copying involved, which is an amazing concession since we have for years heard nothing but denial on this point from the apologists. Dan's extended argument for the existence of a preexistent document is not based on text critical evidentiary standards, but rather, his appeal to logic, suggesting that it is the best thing that explains the dittograph. This can work in Will's favor only if this preexistent document preceded the transcription of the previous text on the two manuscripts. But this is far from demonstrated, and raises far more questions than it answers.
Naturally, anything that is copied is going be copied from a preexisting document, but since the dittograph wasn't necessarily written at the time the rest of the texts were dictated, saying the entire project, including the dictated portion, was based on a preexistent document is a non sequitur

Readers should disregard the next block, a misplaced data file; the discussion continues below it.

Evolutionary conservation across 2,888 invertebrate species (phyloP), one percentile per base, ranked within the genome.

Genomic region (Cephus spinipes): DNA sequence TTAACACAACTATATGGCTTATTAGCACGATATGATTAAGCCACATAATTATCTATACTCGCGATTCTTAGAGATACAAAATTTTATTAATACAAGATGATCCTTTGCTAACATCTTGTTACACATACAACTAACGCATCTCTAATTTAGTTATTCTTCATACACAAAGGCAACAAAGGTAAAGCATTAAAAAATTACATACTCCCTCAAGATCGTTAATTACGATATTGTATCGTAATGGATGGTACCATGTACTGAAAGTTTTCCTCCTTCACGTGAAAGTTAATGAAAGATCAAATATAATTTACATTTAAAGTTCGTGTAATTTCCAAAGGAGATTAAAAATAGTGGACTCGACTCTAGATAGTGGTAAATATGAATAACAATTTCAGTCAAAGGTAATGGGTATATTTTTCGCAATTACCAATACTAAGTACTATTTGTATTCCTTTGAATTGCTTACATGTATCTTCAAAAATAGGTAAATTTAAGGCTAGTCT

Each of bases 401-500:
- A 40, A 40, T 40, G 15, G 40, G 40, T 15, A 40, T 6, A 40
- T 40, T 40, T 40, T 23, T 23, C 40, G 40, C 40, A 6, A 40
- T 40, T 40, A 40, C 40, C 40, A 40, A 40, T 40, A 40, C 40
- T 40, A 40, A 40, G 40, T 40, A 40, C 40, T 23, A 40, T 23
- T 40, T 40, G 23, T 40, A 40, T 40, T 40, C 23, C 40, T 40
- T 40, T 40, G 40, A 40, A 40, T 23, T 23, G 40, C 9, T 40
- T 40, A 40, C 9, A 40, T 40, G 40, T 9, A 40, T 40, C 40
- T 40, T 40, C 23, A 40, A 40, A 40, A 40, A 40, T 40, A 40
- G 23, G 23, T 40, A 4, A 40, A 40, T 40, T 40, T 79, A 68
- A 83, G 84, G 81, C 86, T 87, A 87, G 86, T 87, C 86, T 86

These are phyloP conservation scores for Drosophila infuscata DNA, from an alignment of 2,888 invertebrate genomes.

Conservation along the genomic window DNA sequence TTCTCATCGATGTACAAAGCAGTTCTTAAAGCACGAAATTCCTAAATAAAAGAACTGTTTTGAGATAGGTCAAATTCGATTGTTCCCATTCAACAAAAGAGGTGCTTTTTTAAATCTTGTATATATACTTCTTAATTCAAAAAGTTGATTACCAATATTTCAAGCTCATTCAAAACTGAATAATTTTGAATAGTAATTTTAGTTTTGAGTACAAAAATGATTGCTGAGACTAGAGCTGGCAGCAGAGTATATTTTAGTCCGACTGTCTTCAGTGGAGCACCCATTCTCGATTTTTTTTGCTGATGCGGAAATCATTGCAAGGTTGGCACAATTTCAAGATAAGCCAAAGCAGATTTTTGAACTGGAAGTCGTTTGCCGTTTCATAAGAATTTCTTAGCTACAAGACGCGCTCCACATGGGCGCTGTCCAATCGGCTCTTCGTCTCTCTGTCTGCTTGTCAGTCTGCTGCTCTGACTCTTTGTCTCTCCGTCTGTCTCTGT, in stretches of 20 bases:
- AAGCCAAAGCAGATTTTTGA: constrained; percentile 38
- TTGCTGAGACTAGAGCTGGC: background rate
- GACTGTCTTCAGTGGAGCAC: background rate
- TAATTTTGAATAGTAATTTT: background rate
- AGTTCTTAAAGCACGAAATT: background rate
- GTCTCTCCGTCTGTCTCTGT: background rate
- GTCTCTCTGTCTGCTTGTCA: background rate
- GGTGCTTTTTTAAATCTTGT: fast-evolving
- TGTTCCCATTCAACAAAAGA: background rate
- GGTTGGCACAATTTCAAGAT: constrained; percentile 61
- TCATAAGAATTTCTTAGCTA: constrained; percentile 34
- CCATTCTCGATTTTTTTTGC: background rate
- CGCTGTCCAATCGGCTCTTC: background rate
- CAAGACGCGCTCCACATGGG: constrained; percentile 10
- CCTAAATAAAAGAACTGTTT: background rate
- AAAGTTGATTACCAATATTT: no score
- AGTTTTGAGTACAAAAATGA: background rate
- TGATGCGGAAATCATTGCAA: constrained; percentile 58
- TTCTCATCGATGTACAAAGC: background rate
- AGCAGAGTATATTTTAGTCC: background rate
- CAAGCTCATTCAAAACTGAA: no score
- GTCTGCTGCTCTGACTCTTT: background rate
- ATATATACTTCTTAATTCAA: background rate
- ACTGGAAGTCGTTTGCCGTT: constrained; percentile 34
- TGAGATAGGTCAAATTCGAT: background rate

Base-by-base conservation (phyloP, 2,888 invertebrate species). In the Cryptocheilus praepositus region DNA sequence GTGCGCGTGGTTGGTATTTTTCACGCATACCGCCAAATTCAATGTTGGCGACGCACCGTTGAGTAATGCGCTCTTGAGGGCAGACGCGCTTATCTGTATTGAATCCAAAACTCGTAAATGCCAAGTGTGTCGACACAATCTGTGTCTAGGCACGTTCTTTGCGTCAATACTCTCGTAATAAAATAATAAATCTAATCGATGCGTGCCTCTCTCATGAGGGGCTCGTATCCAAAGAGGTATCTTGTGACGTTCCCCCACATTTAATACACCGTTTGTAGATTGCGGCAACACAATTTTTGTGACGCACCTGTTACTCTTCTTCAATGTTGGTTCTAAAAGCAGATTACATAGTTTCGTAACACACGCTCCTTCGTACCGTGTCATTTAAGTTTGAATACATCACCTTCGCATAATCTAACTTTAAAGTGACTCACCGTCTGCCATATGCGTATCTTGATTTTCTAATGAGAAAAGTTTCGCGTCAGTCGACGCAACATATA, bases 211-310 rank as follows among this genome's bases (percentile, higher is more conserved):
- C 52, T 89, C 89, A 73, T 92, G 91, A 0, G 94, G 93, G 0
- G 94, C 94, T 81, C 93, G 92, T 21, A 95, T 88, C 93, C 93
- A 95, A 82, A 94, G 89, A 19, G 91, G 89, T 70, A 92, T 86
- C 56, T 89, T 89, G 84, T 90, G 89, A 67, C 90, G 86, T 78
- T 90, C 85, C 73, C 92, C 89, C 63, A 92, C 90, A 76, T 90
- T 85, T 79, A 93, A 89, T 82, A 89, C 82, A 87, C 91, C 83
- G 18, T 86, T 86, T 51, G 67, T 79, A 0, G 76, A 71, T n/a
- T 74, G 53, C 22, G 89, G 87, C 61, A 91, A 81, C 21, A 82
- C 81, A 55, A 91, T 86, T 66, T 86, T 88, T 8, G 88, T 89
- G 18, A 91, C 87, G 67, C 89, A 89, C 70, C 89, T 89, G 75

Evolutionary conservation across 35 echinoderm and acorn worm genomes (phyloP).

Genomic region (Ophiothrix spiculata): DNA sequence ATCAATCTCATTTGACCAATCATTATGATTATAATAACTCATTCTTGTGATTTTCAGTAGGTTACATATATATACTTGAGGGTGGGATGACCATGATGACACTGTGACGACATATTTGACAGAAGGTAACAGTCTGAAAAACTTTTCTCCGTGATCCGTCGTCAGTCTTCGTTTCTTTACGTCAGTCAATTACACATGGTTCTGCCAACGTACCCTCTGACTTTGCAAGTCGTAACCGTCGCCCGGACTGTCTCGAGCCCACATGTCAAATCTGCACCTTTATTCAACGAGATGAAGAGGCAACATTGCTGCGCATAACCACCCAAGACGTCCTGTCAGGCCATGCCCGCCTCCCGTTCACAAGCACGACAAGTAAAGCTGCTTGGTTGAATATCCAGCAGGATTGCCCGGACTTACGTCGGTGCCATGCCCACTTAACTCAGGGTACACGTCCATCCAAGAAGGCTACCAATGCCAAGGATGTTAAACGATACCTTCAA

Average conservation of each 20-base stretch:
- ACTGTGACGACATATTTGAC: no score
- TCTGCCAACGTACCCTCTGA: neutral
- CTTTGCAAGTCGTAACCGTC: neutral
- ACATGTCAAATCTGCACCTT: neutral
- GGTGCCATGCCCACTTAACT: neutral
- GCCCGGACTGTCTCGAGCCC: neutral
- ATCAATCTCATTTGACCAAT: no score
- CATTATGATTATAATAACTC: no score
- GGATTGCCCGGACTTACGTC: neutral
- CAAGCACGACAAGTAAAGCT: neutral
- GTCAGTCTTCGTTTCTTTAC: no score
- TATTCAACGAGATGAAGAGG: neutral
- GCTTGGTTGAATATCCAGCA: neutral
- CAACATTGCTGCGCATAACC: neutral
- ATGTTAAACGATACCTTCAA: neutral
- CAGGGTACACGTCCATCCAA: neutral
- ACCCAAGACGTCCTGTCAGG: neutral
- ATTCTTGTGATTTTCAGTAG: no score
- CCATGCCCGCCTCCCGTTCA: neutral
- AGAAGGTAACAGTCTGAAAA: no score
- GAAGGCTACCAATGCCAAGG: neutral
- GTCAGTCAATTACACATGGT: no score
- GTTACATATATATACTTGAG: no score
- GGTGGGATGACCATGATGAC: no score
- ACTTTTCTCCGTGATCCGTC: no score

, that has no evidence supporting it. I have proposed that the dittograph was copied, but not necessarily from a pre-October 1835 document. Since Daniel has already suggested this portion could have been written at a future time, I don't see how he could argue with this. What I propose is that Williams, at some future point in time, did in fact decide to extend his manuscript by copying from some future document, perhaps a version of the Printer's Manuscript. This in my view is a better proposal because it explains more: